With drivers, there are also a variety of factors regarding the shaft that affect the way the club’s head strikes the ball. The material of the shaft is one of these variables. Steel shaft have increased weight and decreased flex, but they can produce lower power and a slower swing speed at the point of impact.
The flexability necessary for a driver’s shaft is dependent on the club-head speed. For this reason, low-handicap players desire increased control of the driver that will compensate for the decreased distance. Graphite shafts increase the club-head speed and therefore cause an increase in distance. Shafts are available in many different lengths, so you can choose a shaft that is perfect for your particular height.
The loft of the driver determines the height at which your ball will fly. Most drivers have a loft ranging from approximately 11 to 18 degrees. It is desirable to find a driver that has a loft that optimizes the shot’s distance. Loft also increases the roll distance.
As you increase the loft of your driver, it decreases the amount of side spin upon the ball. This can result in slices or hooks. Because of this, low-handicap golfers typically go for a driver with a loft under 11 degrees. Experienced golfers can usually handle these drivers that have a lower loft and are therefore less forgiving.
One of the more recent innovations in regard to the driver is the introduction of weighted drivers. These weighted drivers that are now on the market are designed for players to have increased control over the flight of the ball.
These weights are removable, and they have a considerable impact on the feel of the driver. The amount of weight on the club and the position of the weights can considerably alter the flight path of the ball.
The clubs with the highest level of lost are the wedges. Wedges were designed for shots that ascend and descend sharply. These include pitch shots, chip shots, strokes on sand, and short approach shots.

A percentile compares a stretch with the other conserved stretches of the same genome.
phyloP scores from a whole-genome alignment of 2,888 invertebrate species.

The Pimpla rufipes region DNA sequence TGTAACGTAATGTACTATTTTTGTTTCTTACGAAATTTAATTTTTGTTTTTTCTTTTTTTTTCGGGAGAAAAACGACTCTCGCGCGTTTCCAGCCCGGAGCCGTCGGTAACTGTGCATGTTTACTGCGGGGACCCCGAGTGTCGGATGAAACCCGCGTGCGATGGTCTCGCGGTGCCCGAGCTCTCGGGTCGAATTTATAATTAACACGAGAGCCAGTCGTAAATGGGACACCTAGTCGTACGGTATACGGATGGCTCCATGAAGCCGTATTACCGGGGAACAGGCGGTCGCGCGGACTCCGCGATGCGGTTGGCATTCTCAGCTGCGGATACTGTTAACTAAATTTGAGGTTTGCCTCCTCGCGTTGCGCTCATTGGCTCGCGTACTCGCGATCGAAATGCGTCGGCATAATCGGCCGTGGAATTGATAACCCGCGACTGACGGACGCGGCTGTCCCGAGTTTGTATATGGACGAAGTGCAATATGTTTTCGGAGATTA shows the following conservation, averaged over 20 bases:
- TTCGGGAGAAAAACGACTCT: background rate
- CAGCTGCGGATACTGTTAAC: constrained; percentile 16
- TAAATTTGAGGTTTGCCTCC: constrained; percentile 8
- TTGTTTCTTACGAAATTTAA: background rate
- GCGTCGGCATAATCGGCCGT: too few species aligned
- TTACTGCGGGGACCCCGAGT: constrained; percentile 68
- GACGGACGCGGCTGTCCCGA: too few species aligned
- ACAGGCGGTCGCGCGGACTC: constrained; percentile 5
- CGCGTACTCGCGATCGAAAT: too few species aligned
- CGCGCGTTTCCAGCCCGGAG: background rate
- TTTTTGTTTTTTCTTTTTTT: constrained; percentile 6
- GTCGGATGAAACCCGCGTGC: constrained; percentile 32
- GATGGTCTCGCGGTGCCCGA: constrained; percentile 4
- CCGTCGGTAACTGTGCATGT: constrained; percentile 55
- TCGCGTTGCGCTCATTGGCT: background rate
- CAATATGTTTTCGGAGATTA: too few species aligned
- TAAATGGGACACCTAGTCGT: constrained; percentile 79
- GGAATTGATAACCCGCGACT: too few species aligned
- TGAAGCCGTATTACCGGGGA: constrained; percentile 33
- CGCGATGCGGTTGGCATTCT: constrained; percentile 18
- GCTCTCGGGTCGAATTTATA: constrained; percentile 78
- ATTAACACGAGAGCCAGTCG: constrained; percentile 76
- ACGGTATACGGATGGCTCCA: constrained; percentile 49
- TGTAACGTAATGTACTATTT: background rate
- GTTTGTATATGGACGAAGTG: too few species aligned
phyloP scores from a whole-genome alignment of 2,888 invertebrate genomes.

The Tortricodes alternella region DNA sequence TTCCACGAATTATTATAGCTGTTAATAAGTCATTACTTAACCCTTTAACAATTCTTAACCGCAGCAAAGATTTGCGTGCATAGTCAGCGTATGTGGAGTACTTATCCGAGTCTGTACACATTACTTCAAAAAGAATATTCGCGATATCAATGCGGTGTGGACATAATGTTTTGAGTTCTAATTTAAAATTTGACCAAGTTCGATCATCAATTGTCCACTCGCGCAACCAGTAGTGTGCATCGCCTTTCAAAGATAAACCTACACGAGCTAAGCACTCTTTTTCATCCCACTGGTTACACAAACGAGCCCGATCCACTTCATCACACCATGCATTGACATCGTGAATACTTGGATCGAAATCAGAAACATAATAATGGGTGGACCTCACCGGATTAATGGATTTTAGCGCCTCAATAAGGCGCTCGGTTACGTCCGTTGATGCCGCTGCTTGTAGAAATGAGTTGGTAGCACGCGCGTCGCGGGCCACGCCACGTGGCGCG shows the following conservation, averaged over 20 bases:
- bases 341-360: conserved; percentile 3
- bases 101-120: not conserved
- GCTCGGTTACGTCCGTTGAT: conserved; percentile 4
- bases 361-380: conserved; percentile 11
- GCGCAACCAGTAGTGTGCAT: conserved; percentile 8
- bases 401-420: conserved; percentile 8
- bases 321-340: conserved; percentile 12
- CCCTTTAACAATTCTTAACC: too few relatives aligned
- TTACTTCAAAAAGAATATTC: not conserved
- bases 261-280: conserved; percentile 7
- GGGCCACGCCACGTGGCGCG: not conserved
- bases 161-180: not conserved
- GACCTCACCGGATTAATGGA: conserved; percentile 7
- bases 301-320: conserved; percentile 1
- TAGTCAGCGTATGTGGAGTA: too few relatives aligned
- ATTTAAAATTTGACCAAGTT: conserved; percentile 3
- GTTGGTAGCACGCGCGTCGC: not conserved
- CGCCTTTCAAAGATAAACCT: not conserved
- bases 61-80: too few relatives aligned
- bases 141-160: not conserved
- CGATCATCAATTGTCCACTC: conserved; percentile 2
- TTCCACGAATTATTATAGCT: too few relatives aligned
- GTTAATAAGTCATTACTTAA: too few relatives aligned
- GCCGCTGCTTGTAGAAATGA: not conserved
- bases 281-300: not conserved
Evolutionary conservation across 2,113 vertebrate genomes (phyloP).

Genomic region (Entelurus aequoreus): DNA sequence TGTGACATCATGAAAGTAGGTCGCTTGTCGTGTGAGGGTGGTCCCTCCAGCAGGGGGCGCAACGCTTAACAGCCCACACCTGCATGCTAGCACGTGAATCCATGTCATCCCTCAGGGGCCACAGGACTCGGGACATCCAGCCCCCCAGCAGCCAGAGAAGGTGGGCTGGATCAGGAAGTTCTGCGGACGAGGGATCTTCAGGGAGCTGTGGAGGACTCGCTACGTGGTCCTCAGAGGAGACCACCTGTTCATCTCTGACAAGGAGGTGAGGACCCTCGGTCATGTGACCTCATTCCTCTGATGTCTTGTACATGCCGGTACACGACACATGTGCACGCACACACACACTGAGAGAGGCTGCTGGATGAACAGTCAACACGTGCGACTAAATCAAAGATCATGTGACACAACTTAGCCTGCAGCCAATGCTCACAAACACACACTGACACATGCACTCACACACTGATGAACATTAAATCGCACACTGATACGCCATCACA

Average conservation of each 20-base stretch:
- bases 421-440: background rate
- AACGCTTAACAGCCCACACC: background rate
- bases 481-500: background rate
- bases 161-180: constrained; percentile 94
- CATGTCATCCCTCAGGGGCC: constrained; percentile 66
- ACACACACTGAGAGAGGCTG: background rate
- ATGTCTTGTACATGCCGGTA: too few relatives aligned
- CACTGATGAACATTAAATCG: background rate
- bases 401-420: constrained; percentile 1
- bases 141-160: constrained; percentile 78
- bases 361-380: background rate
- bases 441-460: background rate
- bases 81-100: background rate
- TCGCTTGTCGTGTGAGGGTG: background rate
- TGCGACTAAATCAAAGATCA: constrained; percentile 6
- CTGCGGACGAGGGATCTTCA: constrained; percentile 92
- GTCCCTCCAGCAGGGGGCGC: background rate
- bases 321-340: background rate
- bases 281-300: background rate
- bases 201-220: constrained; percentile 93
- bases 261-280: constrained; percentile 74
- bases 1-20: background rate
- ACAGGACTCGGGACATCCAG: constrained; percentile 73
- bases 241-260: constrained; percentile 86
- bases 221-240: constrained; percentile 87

Wedges are commonly regarded as a specialized subset of irons, but they really are part of a category of their own.
There are multiple different types of wedges, including the sand wedge, pitching wedge, lob wedge, and gap wedge.
The sand wedge is specifically designed for hitting the ball out of the bunker. It has a loft of around 56 degrees and 10 degrees of bounce. Gene Sarazen is credited for inventing the sand wedge as we know it today, and he used it to win both the US and British Open tournaments in 1932. Modern wedges typically have more mass than the older, original design in order to help drive the club head through firm sand.
The pitching web is commonly thought of as a basic club that is an essential part of every golfer’s arsenal. It is known for being the lowest-lofted out of all the wedges. Designed for short-range shots, the loft of most modern pitching wedges are typically around 48 degrees with little to no bounce at all.
After the turn of the century, club makers have started making additional wedges. The two other commonly used wedges are the lob wedge and the gap wedge.
The lob wedge is the highest-lofted out of all the wedges, with a loft of approximately 60 degrees. This club creates a very sharp ascent and also a steep angle of descent with minimal roll. This makes it ideal for chipping onto the green without rolling too far. Lob wedges also typically have a low to mid-bounce.
The gap wedge is categorized as somewhere between the sand and pitching wedge. It has a lower loft angle than sand wedges and more than pitching wedges. Gap wedges are one of the newest additions to the wedge category of clubs. Because of this, it is less standardized in terms of design and purpose.